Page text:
We are having issues across the board with clients not wanting to pay our candidates the going rate. Our clients haven't felt the shift in the market like we have. They still feel like they can pay pennies on the dollar!
How are you having your recruiters educate your clients on the shifting market?
This is best done in the taking of the job order. Late in the job order. Give the client the sense this call is over, the heavy lifting done, all the relevant info has been shared, the requisite parrying over the fee and bonding between your personalities complete, “Okay, thanks for your time, I know you’re busy, I’ll let you go…”
“Uh, just one more thing.” Pause. Then, just to set the mood. “And if we can’t agree on this and you want to use another firm, I will totally understand, but I just can’t chance this after all the recent nightmares.”
Then shut up. Let them ask you what the...
I am trying to break into a large fortune 500 company. Whenever I contact them, I receive the “we are all set, but if we have a need we will call you.” You know the phone has not rung. Today I tried the MPC approach based on a current opening. Here is the response I received. “We appreciate you reaching out however, we do not accept blind submittals from third parties. If we need additional support filling the role, we will be sure to reach out to you at that time.” Just in case the phone doesn't ring tomorrow what would you recommend?
Rest assured the phone won’t be ringing today. Or any day soon…
What do I recommend? Take a breather from chasing this Trojan Horse and reflect with me. According to the SBA, small business is “the heart of the American Economy.” (small defined as employees from 0-500 and sales from 2.5 to 20 million ish) They account for 64% of all the new jobs. They create 46%...
I want to have you walk me through something here. On the last couple of deals I have been working on, I have been finding I am not getting sufficient candidate commitment. Of course, in my defense, I am working with strictly passive candidates. Now I have another situation where I am not sensing I have good control on the situation. Working with a client - Great company, great benefits (401K + Pension matching at 11% fully vested in 2 years) then there's the job... WOW - this is an amazing job! It's all new technical development in the latest technology. A very well funded project - great political capital to boot! Dream job! Except- Location, Location, Location. This client is located in the middle of nowhere. The Chief Technology Leader knows this. He's done a good job getting a very well planned out project and he's seeking my help to find him talent.
I have found a candidate who is an excellent match and is in a degree of career pain. He's also very interested in the...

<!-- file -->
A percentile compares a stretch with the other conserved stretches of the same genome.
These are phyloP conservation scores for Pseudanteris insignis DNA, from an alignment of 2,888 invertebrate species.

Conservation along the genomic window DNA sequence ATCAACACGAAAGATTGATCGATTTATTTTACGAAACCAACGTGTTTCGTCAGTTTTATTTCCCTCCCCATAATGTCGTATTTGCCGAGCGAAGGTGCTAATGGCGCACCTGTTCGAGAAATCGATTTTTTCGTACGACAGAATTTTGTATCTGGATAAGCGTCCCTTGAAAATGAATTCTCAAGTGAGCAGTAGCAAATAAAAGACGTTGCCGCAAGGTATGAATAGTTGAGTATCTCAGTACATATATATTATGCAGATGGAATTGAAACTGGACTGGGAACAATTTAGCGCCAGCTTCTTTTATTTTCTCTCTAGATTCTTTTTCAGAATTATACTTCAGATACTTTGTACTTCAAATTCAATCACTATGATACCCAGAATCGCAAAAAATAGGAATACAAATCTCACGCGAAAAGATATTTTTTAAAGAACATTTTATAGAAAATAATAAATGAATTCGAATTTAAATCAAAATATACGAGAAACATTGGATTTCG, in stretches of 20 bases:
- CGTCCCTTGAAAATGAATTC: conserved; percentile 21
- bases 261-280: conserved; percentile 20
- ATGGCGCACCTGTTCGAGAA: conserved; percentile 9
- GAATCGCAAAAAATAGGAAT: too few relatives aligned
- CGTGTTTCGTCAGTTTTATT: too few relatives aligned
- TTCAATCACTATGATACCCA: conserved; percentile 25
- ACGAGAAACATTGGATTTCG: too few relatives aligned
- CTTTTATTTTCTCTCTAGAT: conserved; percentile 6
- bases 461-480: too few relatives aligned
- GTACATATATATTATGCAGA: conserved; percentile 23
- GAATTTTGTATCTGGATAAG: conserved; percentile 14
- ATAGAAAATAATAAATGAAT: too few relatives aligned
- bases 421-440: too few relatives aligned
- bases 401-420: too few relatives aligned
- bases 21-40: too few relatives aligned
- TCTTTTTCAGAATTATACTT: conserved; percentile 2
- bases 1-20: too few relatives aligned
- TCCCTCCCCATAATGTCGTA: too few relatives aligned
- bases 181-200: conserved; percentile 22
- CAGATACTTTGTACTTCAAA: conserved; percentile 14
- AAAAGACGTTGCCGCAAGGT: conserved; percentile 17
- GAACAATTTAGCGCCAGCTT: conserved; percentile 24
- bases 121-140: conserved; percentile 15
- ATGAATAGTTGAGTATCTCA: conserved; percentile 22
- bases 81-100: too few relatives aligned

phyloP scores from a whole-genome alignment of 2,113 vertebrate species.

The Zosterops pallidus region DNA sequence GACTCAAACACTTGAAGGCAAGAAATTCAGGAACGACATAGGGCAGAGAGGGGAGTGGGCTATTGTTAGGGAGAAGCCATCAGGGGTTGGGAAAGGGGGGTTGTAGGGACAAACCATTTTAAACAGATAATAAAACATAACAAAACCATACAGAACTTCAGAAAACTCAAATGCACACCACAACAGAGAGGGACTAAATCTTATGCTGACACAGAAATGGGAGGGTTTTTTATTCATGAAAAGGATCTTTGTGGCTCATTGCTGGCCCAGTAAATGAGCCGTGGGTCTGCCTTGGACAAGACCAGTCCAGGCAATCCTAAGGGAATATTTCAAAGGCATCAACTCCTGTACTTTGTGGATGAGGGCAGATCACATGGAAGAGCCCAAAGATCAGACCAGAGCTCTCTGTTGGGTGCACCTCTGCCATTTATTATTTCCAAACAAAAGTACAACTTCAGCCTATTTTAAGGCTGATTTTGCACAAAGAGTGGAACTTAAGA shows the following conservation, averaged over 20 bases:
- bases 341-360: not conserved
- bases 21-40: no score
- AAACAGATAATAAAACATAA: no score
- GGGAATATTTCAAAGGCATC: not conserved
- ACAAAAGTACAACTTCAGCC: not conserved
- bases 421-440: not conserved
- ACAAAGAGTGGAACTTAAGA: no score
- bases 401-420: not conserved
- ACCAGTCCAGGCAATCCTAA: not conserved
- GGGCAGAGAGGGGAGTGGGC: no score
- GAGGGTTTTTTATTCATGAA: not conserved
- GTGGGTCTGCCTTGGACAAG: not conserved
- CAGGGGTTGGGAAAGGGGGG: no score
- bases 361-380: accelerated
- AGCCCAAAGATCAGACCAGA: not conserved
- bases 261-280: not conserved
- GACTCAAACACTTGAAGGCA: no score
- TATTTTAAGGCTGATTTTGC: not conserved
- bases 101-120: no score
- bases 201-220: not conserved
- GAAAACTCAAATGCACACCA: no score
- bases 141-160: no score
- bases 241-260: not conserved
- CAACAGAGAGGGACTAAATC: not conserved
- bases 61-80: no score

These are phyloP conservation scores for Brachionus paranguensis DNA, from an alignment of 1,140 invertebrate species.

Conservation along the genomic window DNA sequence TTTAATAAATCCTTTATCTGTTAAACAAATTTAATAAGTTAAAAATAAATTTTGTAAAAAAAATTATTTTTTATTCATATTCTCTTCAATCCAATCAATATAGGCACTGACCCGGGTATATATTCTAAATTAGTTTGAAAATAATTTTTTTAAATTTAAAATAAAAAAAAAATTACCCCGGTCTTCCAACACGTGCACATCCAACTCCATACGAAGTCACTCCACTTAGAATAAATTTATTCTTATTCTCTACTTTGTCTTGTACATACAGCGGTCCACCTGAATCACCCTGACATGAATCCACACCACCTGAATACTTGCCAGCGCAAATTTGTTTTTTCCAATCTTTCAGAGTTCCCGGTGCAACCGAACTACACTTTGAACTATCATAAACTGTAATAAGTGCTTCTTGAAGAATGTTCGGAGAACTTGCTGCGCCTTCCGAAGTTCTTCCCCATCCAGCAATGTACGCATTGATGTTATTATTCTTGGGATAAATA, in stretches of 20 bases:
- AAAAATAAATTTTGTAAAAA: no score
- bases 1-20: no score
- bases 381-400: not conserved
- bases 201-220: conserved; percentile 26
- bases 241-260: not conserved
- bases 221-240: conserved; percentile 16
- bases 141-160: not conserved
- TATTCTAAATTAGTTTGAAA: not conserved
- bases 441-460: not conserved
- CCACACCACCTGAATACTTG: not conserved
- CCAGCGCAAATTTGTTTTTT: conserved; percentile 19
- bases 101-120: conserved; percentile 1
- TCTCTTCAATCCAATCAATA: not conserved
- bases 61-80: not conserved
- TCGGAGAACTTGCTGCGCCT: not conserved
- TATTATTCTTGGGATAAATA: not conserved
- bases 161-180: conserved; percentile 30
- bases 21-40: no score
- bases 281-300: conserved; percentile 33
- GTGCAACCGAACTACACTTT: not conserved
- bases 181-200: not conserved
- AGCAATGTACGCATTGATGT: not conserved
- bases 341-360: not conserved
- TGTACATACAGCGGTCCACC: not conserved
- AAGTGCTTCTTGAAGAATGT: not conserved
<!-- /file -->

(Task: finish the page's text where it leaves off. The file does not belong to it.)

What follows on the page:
Ever heard of the term "After Action Report"? And have you ever created one for Job Orders (closed as well as lost)? Would be a great tool.
Yesterday I heard a speaker say "co-create" four times in two minutes. It's clearly the new buzzword so he's in love with it, but after the fourth time, I went to the cafe to co create some coffee and Advil. Everyone calls the same things something different to escape the ennui.
I'm not exactly sure what you mean by "After Action", though it sounds vaguely like the Spectravision menus on the TV hotels, but we have always had Post Mortem meetings, where we go over deals that we won and more importantly deals that we lost, so we could glean patterns and issues. How did we get the candidate? What were their motivations for leaving and did they stay consistent? Was there a counter offer and how did we cover it? What was the negotiating like and how did we frame the close? It's a great way for other recruiters to live...
When should a decision to present a candidate turn on second-hand information?
I was arranging a candidate interview for my favorite client. Knowing that the candidate is as strong-willed as the woman he would be working alongside, I suggested that my client get her input before his sit-down with the candidate. The word came back that “he’s arrogant and a sexual harassment case waiting to happen.” Alrighty then. I give the candidate a plausible excuse for not going forward and I back away.
Today I get a call from an employer whose position is a great match for this candidate. “Arrogant” is a) in the eye of the beholder, and b) not such a bad thing for this particular employer. “Sexual harassment case waiting to happen” is something else. I have met the candidate briefly, and never in any situation that would let me judge this fairly. It’s second-hand, though from someone I know and respect (and placed in her current...